We can downgrade from the goals of a DesignLab to two related spaces, the
- TinkerSpace and the TinkerLab. The TinkerSpace is equipped with light-weight tools and materials more suited for model-making and prototyping than genuine construction. In a MakerSpace or MakerLab, you should be able to build a table or a bookcase, or to sew a prom dress. In a TinkerSpace, you could build a model of a table or a bookcase, but you probably couldn’t build a weight-bearing one. Your prom dress might fit a Barbie doll, but not a live human. All of the work here is lightweight, light attention, and mostly about communicating general ideas rather than the specifics of construction and design.
We can also contrast the MakerSpace and all these related terms with the
- Tool Library, which doesn’t have any space for anyone to work on projects; but does have tools that you can borrow to use at home and then return.
And then finally, there’s the idea that MIT is promoting, which is the FabLab.
- A FabLab, according to the MIT standards, is a very large MakerSpace, with both the tools and equipment, and the personnel and know-how, to build anything. Need a tractor? The people who run the FabLab can help you build it, from the engine and the spark plugs to the hydraulics. They can help you spec out the design, rough-cut and weld the chassis, and raid parts bins to build it. Need to sew a prom dress? They have you covered.
Toward a Hierarchy
So, at this point we’re going to shift gears a bit. It’s great that we have some working definitions, of course, but I want to move from a definition of a MakerSpace toward an understanding of how these spaces work together in a teaching environment. I’m going to distinguish between Studios, Spaces, and Labs in this way — a Studio is a professional environment, a Space is a community environment (whether the community is by membership, open-to-the-public, or within a school), and a Lab is a consciously-educational environment.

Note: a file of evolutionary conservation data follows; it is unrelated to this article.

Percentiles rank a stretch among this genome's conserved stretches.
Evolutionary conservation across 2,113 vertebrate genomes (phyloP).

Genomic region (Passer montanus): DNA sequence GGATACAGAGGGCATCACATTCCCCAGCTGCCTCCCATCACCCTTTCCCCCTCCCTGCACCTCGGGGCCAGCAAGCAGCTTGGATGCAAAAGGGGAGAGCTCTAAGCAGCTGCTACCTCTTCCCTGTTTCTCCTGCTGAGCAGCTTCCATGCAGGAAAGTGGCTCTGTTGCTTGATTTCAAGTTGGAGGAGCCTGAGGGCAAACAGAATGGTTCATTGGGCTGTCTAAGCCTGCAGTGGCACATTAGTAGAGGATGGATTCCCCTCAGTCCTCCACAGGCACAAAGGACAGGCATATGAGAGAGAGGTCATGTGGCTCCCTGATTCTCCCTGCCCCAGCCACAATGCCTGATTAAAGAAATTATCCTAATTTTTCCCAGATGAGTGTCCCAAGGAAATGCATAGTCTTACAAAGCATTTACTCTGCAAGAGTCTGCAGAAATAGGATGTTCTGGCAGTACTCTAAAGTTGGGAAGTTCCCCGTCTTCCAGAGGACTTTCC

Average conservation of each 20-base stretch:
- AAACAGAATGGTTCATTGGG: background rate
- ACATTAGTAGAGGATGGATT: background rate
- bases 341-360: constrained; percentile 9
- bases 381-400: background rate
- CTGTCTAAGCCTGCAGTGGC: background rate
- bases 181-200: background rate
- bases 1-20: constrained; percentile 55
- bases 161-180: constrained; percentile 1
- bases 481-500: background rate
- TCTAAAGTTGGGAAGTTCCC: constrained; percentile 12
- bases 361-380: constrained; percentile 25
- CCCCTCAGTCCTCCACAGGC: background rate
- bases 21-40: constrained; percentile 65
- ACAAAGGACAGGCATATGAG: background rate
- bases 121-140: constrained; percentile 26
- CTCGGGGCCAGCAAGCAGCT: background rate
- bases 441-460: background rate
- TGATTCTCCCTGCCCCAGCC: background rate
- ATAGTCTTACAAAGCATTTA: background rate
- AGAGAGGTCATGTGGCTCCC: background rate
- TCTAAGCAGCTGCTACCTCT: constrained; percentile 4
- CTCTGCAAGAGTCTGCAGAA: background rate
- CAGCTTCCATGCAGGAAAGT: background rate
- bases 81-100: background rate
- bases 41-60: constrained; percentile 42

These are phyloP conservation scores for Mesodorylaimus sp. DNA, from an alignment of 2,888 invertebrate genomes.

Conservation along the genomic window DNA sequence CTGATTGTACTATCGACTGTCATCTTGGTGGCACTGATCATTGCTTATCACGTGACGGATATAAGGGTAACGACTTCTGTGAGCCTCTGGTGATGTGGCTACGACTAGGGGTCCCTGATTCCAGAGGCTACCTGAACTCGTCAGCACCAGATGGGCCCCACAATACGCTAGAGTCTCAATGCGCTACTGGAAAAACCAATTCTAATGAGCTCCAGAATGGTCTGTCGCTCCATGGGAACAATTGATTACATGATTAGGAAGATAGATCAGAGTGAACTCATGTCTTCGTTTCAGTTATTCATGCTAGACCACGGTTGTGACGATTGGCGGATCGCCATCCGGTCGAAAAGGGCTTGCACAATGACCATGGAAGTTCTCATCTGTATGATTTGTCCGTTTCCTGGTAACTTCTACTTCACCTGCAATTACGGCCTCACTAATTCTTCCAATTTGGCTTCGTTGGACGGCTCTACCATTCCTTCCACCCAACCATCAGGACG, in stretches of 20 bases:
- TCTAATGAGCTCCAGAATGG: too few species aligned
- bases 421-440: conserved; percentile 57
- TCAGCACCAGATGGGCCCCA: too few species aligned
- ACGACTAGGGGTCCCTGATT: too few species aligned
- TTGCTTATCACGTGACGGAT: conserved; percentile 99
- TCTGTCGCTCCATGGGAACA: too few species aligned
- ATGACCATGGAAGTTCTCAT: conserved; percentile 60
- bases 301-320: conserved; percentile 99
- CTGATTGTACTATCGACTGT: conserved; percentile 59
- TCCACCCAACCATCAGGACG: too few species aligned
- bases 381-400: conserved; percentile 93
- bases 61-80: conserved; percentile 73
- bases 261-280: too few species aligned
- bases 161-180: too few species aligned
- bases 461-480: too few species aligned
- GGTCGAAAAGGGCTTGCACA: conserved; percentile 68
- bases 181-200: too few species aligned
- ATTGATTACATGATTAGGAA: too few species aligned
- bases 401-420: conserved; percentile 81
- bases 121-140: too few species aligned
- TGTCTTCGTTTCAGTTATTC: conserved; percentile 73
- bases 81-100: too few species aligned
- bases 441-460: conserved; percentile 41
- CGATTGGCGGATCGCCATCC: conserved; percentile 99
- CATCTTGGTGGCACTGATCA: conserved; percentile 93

Ranking from highest to lowest, we’re going to see something like this:
- FabSpace / FabStudio / FabLab — Whether we’re talking about community ownership, professionals, or an educational environment, this is the gold standard of operations. A practical beginner is going to walk into a MAkerSpace, and find that they can build anything, and be educated about how to use the tools available. However, in a Space, she’ll have to ask for help; in a Studio he’ll be expected to learn quickly and join the professional crew; and in a Lab, people will be deliberately teaching them how to use the tools every step of the way.
- DesignSpace/DesignStudio/DesignLab — These kinds of work areas can’t make everything. But they probably have a group of four to ten specialities that they can produce at a very high level of quality. Whether they do metal work, graphic design, computer programming, carpentry, tailoring, or jewelry-making, people in this environment have access to a good range of tools and high-quality materials.